December 13, 2011 by dixwah
New Zealand (150 & 226) defeated Australia (136 &233) by 7 runs
Australia’s batting has been broken for some time now. For anyone to think that this hadn’t been coming was deluded. We’ve been bowled out for under 100 three times in the last year, including the recent Cape Town 47 with a remarkably similar line-up.
Mike Hussey saved us in Sri Lanka, the bowlers got us across the line in South Africa, but that was just covering cracks as wide as the WACA mid 1990s.
If you can’t score over 400 in two innings against New Zealand, you don’t deserve to win. No pitch excuses, no crying poor. New Zealand also deserves credit. Just yesterday I ignorantly muttered that their lack of talent means to win they can’t afford to miss chances – on day four they dropped two chances and missed a run out but were still good enough to get the chocolates.
New Zealand were good enough and Australia were ordinary enough is more to the point. But while all and sundry are saying who should get dropped, it’s possibly more relevant to look at who can come in and add something. It’s not pretty.
There seems to be a pretty unified consensus as to who needs to go, but it might not be that easy. Is our long-existing thought that ‘if you’re not performing let’s get the next cab off the rank’ outdated? Is there anyone good enough waiting in the wings?
The best of the rest
Quite simply, Hussey is the biggest wicket in the Sheffield Shield. His output was limited due to national commitments last season (401@40), but he topped the list the year before and averages 55 with the stick so far this season.
Yes, the younger Hussey is 34 years-old. But his first-class average smashes anyone in Australia outside of Ponting, Hughes or Katich. He’s in-form and has scored runs in Oz, England and on the sub-continent. He’ll make the grade.
Cowan epitomises the modern Tasmanian cricketer. Like most of them, he’s from New South Wales. Then there’s the fact that he’s regenerated his game to a level beyond what was possible at his former state.
The left-hander was treading water with the Blues, piling on runs in grade cricket but without any confidence or security at first-class level when Test teammates returned.
He’s become a good player with the Tigers, but a bad season last year averaging 34 left his career at the crossroads.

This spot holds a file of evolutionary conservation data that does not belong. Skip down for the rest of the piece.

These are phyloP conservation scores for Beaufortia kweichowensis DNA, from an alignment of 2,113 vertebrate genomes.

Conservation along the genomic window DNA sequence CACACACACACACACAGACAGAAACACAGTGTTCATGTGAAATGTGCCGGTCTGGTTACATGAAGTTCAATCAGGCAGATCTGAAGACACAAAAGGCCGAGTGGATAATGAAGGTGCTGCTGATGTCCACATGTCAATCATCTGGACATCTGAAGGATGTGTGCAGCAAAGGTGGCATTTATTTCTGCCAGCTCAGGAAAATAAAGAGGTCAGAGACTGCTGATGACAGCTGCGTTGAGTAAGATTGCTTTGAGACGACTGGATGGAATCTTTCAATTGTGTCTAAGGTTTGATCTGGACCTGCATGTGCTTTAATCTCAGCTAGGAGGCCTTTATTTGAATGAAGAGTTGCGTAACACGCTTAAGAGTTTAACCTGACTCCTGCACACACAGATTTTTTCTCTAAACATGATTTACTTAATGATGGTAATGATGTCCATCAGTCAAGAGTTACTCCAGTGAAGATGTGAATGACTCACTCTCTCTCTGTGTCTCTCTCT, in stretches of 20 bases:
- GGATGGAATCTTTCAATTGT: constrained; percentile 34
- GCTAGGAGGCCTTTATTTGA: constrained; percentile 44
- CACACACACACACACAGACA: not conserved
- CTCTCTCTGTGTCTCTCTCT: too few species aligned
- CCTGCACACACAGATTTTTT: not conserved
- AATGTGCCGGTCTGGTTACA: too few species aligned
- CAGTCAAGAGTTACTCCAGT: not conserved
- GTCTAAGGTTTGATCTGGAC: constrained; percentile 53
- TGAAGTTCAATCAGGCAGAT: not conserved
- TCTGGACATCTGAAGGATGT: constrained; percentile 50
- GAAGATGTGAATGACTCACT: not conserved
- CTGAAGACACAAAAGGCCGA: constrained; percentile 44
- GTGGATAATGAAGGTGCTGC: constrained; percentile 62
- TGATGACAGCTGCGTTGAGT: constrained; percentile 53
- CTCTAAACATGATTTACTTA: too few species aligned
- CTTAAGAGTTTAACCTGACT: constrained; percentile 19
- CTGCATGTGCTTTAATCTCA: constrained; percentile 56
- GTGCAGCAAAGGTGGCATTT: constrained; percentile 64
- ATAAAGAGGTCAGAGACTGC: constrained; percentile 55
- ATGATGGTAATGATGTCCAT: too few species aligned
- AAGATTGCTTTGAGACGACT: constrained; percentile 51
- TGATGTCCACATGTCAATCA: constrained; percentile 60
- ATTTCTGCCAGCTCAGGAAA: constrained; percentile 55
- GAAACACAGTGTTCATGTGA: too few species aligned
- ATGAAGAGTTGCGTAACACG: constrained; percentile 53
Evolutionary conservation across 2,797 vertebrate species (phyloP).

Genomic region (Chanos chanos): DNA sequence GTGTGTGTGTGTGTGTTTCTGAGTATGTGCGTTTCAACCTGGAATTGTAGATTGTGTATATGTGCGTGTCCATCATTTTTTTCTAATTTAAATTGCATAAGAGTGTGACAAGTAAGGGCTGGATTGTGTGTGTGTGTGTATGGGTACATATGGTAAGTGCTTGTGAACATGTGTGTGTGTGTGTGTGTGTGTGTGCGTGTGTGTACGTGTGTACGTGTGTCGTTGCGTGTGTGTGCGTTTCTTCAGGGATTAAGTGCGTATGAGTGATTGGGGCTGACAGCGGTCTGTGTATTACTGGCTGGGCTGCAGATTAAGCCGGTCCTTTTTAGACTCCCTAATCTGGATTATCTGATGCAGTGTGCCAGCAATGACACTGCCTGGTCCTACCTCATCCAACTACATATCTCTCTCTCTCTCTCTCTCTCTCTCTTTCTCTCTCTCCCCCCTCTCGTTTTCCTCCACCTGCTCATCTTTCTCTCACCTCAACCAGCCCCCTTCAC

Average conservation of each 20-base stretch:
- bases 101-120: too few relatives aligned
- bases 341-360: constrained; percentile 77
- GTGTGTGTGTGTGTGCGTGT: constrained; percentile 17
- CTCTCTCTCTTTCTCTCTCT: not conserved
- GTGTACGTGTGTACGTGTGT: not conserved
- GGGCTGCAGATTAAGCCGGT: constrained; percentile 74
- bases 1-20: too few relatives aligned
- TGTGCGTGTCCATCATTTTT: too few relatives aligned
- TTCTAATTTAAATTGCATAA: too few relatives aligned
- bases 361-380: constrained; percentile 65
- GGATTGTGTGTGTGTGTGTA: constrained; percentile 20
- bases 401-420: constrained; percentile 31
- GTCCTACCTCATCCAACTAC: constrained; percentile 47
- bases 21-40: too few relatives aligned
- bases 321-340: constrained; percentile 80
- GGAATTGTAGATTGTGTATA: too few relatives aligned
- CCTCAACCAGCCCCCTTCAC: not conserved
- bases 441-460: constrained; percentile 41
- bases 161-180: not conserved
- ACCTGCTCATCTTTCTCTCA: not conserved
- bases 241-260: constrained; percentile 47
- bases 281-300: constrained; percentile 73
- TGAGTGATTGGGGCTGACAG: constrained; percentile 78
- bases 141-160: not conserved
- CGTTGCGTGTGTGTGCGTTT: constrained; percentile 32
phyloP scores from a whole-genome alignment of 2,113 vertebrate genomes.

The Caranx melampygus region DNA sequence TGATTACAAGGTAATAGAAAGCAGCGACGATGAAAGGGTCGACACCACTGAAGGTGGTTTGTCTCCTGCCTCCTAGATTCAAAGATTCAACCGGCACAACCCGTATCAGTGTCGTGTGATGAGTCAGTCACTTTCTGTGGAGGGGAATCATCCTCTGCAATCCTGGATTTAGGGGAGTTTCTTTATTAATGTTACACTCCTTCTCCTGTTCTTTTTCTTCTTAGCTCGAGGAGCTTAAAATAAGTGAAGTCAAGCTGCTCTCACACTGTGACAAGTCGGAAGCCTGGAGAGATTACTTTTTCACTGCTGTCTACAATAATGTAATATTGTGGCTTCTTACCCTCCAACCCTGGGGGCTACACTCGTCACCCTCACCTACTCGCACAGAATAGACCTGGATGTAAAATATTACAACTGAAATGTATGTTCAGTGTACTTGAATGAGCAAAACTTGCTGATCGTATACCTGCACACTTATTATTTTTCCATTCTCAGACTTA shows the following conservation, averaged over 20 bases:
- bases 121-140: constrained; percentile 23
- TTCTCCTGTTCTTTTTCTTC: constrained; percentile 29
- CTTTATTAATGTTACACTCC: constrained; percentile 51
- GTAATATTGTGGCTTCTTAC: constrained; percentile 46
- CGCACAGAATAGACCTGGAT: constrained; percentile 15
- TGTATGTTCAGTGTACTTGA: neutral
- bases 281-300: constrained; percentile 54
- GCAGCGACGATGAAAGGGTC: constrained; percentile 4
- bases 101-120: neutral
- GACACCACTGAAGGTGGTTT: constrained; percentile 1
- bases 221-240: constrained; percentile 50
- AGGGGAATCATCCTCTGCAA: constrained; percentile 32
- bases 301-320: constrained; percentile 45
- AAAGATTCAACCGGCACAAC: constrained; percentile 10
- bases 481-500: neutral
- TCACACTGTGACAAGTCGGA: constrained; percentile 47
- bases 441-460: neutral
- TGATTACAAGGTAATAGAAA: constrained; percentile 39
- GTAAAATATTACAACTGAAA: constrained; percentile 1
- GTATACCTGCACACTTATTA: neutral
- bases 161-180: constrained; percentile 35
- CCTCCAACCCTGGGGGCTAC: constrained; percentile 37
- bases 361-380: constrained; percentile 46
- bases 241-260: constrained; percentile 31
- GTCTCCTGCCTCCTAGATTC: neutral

His solution: publish a diary. Genius. The media, craving for so long to know the inner-workings and insecurities of the professional cricketer they so much wanted to be (at least that’s the case with me) were already raving about this bloke even before he started eating runs like free pizza in the last three weeks.
My skipper used to tell me that part of making the next grade was performing well at the right time. Michael Beer didn’t even have to do that! Cowan has.
If Cosgrove was playing 25 years ago he could have been part of Australian cricket’s biggest batting line-up, joining Taylor, Boon and Ritchie as heavy-hitters.
If he was born in New Zealand he would have played 50 Tests, probably taken 50 wickets and combined with Jesse Ryder to seriously pulverise some afternoon teas across the world.
The fact is, Cosgrove was the victim (does Doug Bollinger fall in here as well?) of the ‘professional cricket era’. He’s the most talented player in Australia, but was dropped and then de-listed by an underperforming South Australia side because of his weight.
If weight of runs matter (or matter matters I guess), Cosgrove topped the Shield runscorers list last season, and despite a relatively lean (three weight references in one sentence) start this year is too good a player to be outside of the current national set-up.
They’re my top three. Voges is just outside those, Chris Lynn could have been but has had a shocking start to 11/12, and there’s talk from Queensland that Joe Burns is the real deal.
As for the pretenders, talk of Simon Katich returning is ridiculous. Starch, smarch, when you have a top score of 50 from your last ten digs you deserve to go.
Dan Christian can win a game but has a first-class average of 30. If that’s good enough for our Test top six we’re even worse than I thought.